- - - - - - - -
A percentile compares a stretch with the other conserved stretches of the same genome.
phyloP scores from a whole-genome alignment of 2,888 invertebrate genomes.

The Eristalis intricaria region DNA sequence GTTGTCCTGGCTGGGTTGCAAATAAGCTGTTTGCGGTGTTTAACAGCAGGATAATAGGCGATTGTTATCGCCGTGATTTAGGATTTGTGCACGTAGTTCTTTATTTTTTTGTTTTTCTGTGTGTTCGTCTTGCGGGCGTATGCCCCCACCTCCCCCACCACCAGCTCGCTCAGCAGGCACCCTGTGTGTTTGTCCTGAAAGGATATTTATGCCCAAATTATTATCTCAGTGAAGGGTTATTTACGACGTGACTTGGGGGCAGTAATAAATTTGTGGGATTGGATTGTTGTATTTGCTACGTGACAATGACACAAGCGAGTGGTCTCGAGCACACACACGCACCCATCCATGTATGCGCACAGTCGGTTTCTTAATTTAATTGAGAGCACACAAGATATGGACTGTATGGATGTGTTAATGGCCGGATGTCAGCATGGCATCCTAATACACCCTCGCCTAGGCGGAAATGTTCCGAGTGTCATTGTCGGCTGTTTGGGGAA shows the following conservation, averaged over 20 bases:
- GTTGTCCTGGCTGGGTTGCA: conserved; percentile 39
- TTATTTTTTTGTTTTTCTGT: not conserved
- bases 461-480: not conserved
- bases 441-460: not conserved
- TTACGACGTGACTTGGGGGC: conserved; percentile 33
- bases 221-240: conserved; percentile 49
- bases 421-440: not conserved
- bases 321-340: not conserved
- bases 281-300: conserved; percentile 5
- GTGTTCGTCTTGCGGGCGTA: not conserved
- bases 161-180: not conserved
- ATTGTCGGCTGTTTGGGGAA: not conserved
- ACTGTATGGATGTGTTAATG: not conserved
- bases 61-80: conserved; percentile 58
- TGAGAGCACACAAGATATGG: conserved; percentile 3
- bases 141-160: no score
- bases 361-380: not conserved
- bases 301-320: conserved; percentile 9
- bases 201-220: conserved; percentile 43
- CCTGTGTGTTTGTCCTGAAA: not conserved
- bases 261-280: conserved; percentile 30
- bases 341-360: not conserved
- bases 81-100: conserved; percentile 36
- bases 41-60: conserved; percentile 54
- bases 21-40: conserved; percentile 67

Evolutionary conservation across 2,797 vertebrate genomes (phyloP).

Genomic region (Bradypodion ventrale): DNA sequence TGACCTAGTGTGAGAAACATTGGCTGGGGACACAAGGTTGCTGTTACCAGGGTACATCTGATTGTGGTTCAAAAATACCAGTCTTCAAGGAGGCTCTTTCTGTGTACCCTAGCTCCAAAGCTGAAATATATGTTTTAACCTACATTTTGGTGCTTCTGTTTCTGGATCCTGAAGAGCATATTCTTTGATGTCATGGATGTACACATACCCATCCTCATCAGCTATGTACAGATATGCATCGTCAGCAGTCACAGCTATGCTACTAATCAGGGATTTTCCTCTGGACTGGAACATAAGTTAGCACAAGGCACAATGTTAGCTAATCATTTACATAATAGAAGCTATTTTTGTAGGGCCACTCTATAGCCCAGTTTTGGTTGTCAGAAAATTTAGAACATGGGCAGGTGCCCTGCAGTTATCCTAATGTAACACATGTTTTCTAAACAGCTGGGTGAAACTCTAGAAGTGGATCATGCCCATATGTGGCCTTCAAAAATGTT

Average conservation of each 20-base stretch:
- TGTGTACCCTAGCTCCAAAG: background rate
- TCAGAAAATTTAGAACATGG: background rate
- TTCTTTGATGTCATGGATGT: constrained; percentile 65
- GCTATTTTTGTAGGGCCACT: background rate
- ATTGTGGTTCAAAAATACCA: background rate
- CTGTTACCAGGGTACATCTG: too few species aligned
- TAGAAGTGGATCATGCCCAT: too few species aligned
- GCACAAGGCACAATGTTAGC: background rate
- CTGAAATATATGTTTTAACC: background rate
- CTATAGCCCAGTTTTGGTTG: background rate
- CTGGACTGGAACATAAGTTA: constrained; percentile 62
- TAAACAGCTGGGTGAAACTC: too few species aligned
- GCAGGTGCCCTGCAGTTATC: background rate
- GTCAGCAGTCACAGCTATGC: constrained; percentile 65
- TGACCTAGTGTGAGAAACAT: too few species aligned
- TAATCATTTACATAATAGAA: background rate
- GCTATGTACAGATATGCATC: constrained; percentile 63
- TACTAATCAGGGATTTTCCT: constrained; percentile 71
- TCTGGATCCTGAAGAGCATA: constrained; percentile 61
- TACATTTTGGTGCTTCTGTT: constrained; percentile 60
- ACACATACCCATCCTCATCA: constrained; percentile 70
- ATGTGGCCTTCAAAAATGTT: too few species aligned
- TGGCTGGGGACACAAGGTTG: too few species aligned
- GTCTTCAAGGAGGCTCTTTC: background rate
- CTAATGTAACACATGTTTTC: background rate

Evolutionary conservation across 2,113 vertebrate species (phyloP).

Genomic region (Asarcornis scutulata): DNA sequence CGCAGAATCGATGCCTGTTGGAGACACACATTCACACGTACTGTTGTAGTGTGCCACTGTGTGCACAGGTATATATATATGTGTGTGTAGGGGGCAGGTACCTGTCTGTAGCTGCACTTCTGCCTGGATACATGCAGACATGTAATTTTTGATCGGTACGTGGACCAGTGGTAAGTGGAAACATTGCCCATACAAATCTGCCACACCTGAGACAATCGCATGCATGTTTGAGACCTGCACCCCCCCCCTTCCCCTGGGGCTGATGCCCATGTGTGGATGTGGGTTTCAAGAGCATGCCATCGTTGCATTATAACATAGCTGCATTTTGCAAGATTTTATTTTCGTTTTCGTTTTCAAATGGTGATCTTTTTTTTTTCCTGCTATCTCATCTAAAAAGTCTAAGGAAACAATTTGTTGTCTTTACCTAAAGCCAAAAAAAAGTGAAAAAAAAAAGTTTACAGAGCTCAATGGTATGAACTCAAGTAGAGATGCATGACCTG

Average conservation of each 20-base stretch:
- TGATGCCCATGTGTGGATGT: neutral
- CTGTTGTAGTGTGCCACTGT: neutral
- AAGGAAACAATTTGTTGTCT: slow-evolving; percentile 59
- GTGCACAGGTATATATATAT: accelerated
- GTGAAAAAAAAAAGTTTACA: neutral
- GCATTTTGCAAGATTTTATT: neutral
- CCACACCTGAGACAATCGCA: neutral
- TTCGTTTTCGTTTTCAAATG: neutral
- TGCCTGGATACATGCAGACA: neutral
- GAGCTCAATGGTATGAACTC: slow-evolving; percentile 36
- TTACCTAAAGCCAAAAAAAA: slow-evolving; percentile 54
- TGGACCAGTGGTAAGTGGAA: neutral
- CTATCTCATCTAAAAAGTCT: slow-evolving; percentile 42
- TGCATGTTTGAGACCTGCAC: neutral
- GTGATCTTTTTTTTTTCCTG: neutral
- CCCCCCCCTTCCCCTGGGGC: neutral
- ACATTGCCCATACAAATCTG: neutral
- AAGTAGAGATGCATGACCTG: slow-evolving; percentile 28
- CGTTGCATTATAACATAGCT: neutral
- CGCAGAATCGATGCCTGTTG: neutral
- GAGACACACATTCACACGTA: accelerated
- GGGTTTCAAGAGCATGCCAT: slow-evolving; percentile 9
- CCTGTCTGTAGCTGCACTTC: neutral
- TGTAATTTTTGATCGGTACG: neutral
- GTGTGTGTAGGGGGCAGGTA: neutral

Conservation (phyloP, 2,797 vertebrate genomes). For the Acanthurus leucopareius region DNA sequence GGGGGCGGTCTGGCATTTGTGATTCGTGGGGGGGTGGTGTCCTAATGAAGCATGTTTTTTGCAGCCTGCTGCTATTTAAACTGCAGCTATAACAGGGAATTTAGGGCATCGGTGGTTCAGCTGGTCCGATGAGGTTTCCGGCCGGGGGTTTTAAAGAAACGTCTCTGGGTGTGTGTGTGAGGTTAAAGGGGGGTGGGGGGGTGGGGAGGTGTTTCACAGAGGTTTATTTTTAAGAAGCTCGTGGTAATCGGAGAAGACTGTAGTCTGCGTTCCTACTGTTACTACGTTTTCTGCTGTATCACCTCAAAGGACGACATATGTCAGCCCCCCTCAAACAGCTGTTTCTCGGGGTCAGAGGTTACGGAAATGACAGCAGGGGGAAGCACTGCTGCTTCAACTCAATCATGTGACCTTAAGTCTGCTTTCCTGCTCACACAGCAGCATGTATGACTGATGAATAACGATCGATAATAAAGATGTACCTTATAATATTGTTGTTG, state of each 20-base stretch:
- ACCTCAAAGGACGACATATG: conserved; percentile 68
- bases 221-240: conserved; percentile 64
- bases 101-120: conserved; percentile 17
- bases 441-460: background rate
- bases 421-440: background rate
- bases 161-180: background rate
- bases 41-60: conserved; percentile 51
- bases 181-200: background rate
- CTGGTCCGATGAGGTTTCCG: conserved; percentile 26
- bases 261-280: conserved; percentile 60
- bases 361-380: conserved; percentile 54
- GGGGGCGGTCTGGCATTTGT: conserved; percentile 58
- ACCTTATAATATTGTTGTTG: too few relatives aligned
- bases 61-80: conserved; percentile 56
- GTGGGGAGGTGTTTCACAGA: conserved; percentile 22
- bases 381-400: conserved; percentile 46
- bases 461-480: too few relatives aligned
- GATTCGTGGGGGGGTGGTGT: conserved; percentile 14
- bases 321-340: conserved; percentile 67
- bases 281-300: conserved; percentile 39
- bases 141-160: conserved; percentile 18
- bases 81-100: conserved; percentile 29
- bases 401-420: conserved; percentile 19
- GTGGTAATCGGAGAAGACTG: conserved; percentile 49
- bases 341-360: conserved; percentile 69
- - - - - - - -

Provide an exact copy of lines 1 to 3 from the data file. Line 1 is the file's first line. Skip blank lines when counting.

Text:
A percentile compares a stretch with the other conserved stretches of the same genome.
phyloP scores from a whole-genome alignment of 2,888 invertebrate genomes.

The Eristalis intricaria region DNA sequence GTTGTCCTGGCTGGGTTGCAAATAAGCTGTTTGCGGTGTTTAACAGCAGGATAATAGGCGATTGTTATCGCCGTGATTTAGGATTTGTGCACGTAGTTCTTTATTTTTTTGTTTTTCTGTGTGTTCGTCTTGCGGGCGTATGCCCCCACCTCCCCCACCACCAGCTCGCTCAGCAGGCACCCTGTGTGTTTGTCCTGAAAGGATATTTATGCCCAAATTATTATCTCAGTGAAGGGTTATTTACGACGTGACTTGGGGGCAGTAATAAATTTGTGGGATTGGATTGTTGTATTTGCTACGTGACAATGACACAAGCGAGTGGTCTCGAGCACACACACGCACCCATCCATGTATGCGCACAGTCGGTTTCTTAATTTAATTGAGAGCACACAAGATATGGACTGTATGGATGTGTTAATGGCCGGATGTCAGCATGGCATCCTAATACACCCTCGCCTAGGCGGAAATGTTCCGAGTGTCATTGTCGGCTGTTTGGGGAA shows the following conservation, averaged over 20 bases: